‘Our number one goal is to get people to pay their child support’: Authorities arrest parents accused of not paying thousands

19 News followed investigators as they searched for delinquent parents

‘Our number one goal is to get people to pay their child support’: Authorities arrest parents accused of not paying thousands
Summit County investigators seek out parents who owe thousands in back child support. (Source: WOIO)

CLEVELAND, Ohio (WOIO) - It’s a search to find wanted criminals, parents charged with felony crimes for not paying child support.

Investigators track down NEO parents accused of not paying thousands in child support

Ohio is one of the top states in the nation with child support cases. In an exclusive 19 Investigation, Shannon Houser followed child support investigators in Summit County to show how a small, but aggressive child support unit is holding parents accountable.

The investigators went door to door searching for parents who aren’t paying and owe money to the kids they should be supporting financially.

In Summit County last year parents owed more than $1.6 million.

“Our number one goal is to get people to pay their child support," explained Summit County Prosecutor, Sherri Bevan Walsh.

Investigators actively search for parents with warrants out for their arrest. These are moms and dads who either haven’t paid child support in more than six months or owe more than $5,000.

In Summit County right now, there are more than 50 active warrants for delinquent parents.

“On some cases, you have to go as far as to arrest someone to get them to start paying," Walsh said.

In the first stop, investigators were searching for James Mollohan.

James Mollohan
James Mollohan (Source: Summit County Jail)

His listed address is on Clay Street in Akron. Mollohan wasn’t there. He owes nearly $50,000 in child support.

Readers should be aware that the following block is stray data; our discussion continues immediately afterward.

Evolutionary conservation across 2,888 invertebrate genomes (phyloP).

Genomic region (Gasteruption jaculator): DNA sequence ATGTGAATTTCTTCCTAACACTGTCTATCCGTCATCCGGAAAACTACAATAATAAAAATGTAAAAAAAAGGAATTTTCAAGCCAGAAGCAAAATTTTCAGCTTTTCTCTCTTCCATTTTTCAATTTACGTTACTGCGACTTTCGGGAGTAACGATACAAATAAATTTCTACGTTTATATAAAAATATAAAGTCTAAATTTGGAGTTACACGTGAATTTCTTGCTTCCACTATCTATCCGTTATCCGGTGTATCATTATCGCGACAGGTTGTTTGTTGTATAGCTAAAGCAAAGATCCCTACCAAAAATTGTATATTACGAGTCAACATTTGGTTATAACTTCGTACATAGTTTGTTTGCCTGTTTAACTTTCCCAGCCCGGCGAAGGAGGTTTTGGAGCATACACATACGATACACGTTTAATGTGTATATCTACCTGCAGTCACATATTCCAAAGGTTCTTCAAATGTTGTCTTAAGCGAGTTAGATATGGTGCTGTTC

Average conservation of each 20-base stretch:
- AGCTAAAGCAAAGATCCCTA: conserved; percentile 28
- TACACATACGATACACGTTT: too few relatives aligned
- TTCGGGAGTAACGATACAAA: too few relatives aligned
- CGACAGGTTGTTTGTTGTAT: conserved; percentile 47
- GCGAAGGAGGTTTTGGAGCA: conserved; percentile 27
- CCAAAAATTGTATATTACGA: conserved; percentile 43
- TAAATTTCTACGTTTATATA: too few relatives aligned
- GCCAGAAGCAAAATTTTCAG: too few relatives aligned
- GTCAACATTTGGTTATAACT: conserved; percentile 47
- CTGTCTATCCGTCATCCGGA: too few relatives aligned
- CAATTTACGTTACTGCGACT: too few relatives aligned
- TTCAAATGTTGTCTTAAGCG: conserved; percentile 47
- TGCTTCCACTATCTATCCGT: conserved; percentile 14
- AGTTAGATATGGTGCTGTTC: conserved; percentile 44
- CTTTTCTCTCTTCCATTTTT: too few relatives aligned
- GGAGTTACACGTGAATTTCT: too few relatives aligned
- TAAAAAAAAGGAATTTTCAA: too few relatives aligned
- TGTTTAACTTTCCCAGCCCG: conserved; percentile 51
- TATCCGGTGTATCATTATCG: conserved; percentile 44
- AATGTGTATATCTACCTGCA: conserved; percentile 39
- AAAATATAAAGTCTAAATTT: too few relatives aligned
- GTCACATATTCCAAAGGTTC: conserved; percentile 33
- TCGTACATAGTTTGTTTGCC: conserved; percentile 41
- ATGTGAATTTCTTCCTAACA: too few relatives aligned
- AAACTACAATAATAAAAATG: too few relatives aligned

He hasn’t been making regular payments for 20 years. Investigators have been looking for him since Dec. 13.

Parents who pay child support are required to update their addresses with the Summit County Prosecutor’s Office. Investigators will follow-up on Mollohan’s case later.

Next up, 19 News followed investigators as they searched for Jevaunate Cooper. He owes more than $63,000.

Jevaunate Cooper
Jevaunate Cooper (Source: Summit County Jail)

The last time Cooper paid child support, he handed over just 100 bucks. Cooper was found inside his apartment and arrested on the spot. Investigators had been looking for him for more than three months.

Investigators also planned to search for Patrisha Davis. She owes more than $22,000 in child support.

Patrisha Davis
Patrisha Davis (Source: Volusia County Corrections)

Davis was found hiding out in Florida. She was arrested in Volusia County on a grand theft case. She’s also being held on the child support charges in Summit County.

“It’s not the easiest thing sometimes to go out and find somebody and arrest them on a warrant, especially when the person is intentionally hiding from us," Walsh said.

Another challenge is a small unit searching for dozens of parents. Last year, just two investigators arrested 60 moms and dads. The year before that, they arrested nearly 100.

“Certainly, we could probably use 20. We could use a lot more prosecutors at my office as well, but unfortunately, the budget just doesn’t allow for more individuals," Walsh explained.

It’s not always easy to get parents to pay. Walsh said the unit has collected more than $49 million since 2015. They sometimes use incentives to get them to hand over cash.

“We’ve taken tax returns. We can suspend drivers licenses. We can suspend professional licenses," Walsh said.

Statewide, child support impacts the quality of life for more than one million children.

“We certainly aren’t trying to go after people and jail people that simply cannot pay their child support," Walsh said. She added, “Unfortunately, we’ve seen probably more cases where somebody could pay, but they aren’t willing to pay their child support.”

Still, Ohio has the 4th largest caseload of child support nationwide.

In some families, that cash makes up nearly 40 percent of household income. It’s money that can mean feeding, clothing, and basic needs for Ohio’s most precious population.

“There are so many families that really rely heavily on receiving child support," Walsh said.

To help get the word out about parents with a warrant, the prosecutors office started Friday Finds on their Facebook page.

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